This year I’ve had the pleasure of being ridiculously busy. Lots of productive things have happened in the meantime, and I wanted to use this space as a repository for bits of text/media that are currently scattered across the Internet that I would like to keep around. If I had a more dynamic tagging structure for this blog, I would tag this post RELENTLESSLY SELF-CENTERED, so be warned.
I was a speaker at the Museum Computer Network conference in Seattle, WA, in a full panel called The Social Museum.
Sarah Bailey-Hogarty of the Fine Arts Museums of San Francisco, Kathryn Jaller of the Contemporary Jewish Museum and I worked together closely to create a fully integrated presentation looking at the ways that museums can be more social on social media, through engagement with online audiences, other museums, and staff. We also collaborated with the infamous and anonymous online personality Museumnerd to break open the insular conference model by using Google+ Hangouts to stream our closed-room presentation out to a much wider audience. The archived Hangout is below– apologies for the weird faces I’m making, I was trying to tweet and read Museumnerd’s chats to me while presenting to a full room at the same time. So yes, the video is a bit wonky, but I think our presentation ended up being highly interesting and informative for anyone interested in museums and social media. If you watch it, let me know your thoughts! Oh, and if you hate our low-fi hack-of-a-video, the slide share (with our complete powerpoint) and a professionally shot video of the whole thing should be up on MCN’s website soon. I’m also hoping to wrangle my thoughts on the conference + other presentations I attended into a new blog post soon, so stay tuned for that.
This year I also spoke at The Creators Project on a panel called The Digital Museum, which was hosted by Julia Kagansky. And, back in February, I gave two presentations with fellow SF-area social media folks at the California Association of Museums Conference. After my first year as a fulltime museum professional, I managed to survive a few terrifying public speaking engagements with nary an ulcer or nervous breakdown–SUCCESS!
Brady Welch featured me on his awesome blog, Yr Doing A Great Job.
Brady is a great writer and producer who used to live here in SF, but has since moved to NYC to work for Mercedes Benz (COOL GUY ALERT!). We used to play in a band together called Sheep Skin City, which was fun. Anyway, he interviewed me for his blog and I swear it wasn’t only because we’re friends– he actually thinks I’m doing a great job at my job, I think. Right, Brady?
Q: Do you think social media adapts to how people already communicate or that people adapt to how social media allows them to communicate?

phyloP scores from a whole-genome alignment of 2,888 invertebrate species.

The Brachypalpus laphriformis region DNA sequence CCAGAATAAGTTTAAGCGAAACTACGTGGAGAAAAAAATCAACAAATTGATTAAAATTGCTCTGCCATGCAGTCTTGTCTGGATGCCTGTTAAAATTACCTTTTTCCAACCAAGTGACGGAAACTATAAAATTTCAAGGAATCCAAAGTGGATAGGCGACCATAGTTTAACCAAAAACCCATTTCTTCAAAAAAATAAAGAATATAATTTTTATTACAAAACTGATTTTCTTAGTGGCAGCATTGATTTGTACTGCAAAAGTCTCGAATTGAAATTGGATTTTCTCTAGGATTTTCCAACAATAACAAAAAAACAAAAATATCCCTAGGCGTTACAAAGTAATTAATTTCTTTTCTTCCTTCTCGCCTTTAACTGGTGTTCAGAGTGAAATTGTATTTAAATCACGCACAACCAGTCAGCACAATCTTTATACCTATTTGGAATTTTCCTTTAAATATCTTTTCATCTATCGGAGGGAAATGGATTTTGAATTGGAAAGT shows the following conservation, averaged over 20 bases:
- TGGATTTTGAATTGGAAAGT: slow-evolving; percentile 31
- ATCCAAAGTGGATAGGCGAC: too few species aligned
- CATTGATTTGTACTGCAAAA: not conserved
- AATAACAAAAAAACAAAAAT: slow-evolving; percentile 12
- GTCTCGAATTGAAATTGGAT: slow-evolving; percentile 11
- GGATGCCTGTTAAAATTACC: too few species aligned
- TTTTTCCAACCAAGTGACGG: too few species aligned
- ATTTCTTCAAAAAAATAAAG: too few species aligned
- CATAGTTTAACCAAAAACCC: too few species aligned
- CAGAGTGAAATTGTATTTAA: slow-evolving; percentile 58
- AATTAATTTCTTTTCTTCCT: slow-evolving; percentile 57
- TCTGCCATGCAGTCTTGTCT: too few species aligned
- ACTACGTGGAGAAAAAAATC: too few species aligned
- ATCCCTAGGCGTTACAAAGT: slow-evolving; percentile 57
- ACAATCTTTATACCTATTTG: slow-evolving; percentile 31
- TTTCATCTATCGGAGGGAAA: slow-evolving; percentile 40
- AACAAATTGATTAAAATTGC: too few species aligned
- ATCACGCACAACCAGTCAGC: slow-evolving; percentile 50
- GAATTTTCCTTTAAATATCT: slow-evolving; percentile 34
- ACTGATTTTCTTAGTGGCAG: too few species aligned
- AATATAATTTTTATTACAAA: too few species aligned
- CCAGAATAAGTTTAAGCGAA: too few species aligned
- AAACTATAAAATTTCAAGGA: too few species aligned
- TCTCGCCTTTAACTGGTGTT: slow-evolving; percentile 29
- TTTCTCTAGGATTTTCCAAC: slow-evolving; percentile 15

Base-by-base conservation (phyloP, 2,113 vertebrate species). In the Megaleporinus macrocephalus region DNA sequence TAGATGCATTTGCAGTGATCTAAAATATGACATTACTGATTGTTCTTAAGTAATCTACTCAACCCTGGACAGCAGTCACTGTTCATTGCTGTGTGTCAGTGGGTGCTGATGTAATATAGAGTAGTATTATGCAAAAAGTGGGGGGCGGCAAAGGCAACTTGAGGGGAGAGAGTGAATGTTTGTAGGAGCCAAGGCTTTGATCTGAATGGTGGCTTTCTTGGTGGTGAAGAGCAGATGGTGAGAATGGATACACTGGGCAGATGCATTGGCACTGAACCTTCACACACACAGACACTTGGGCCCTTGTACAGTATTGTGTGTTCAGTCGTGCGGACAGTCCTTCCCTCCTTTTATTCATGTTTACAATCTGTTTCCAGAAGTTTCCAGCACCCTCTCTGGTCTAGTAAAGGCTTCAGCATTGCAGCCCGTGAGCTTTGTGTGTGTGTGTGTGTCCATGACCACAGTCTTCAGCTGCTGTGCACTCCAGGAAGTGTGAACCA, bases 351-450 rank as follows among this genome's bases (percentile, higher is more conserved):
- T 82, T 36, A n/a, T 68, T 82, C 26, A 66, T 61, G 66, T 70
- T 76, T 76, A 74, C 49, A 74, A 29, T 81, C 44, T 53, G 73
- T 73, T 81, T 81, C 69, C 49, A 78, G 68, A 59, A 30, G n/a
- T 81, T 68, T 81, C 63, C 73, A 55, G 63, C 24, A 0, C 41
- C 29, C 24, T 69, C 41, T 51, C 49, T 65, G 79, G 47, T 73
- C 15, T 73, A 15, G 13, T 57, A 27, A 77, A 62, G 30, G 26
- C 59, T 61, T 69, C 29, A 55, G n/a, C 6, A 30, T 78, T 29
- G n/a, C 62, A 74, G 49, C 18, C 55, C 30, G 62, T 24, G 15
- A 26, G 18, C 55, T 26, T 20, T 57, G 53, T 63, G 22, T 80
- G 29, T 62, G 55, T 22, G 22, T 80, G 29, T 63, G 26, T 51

A: People have adapted to the new forms of communication that various social media platforms can facilitate. Obviously communicating through Twitter looks and feels differently than communicating through Facebook or Instagram, and there’s no argument that people haven’t adapted their ways of “storytelling” to work within the constructs of each medium. There are gains and losses here – obviously Twitter has worked as an amazing communication tool in some cases, such as with the artist Ai Weiwei or the Arab Spring. On the other hand, social media can be said to have trivialized communication and maybe kids these days can only think and write in 140 characters. Like all things, it depends on how you look at it. But I’m optimistic.
Read the full post here.
I finally wrote an un-work-related post for SFMOMA’s blog, Open Space.
The post is about Janet Cardiff’s The Telephone Call, which has sadly gone off view since the post was published. I was compelled to write about Cardiff’s piece because (as I hope you all know by now) SFMOMA will be closing to the public in about 6 months for a massive expansion project. If you’re finding this out for the first time right now, I apologize and virtually pat you on the back, because (brace yourself) the museum will be COMPLETELY CLOSED for NEARLY 3 YEARS. When the building reopens, Botta’s designs will have been hugely altered, and the staircase will be gone. This means that Cardiff’s piece will need to be re-configured by the artist in order to still “work,” in the sense that it’s a video tour through an architectural space that relies on a close relationship between what the viewer is experiencing in real life and what’s being viewed through the digital video. Anyway, it’s a completely fascinating piece, and hopefully if you missed seeing it at the museum, you can read my blog post and imagine yourself experiencing it in real life? :-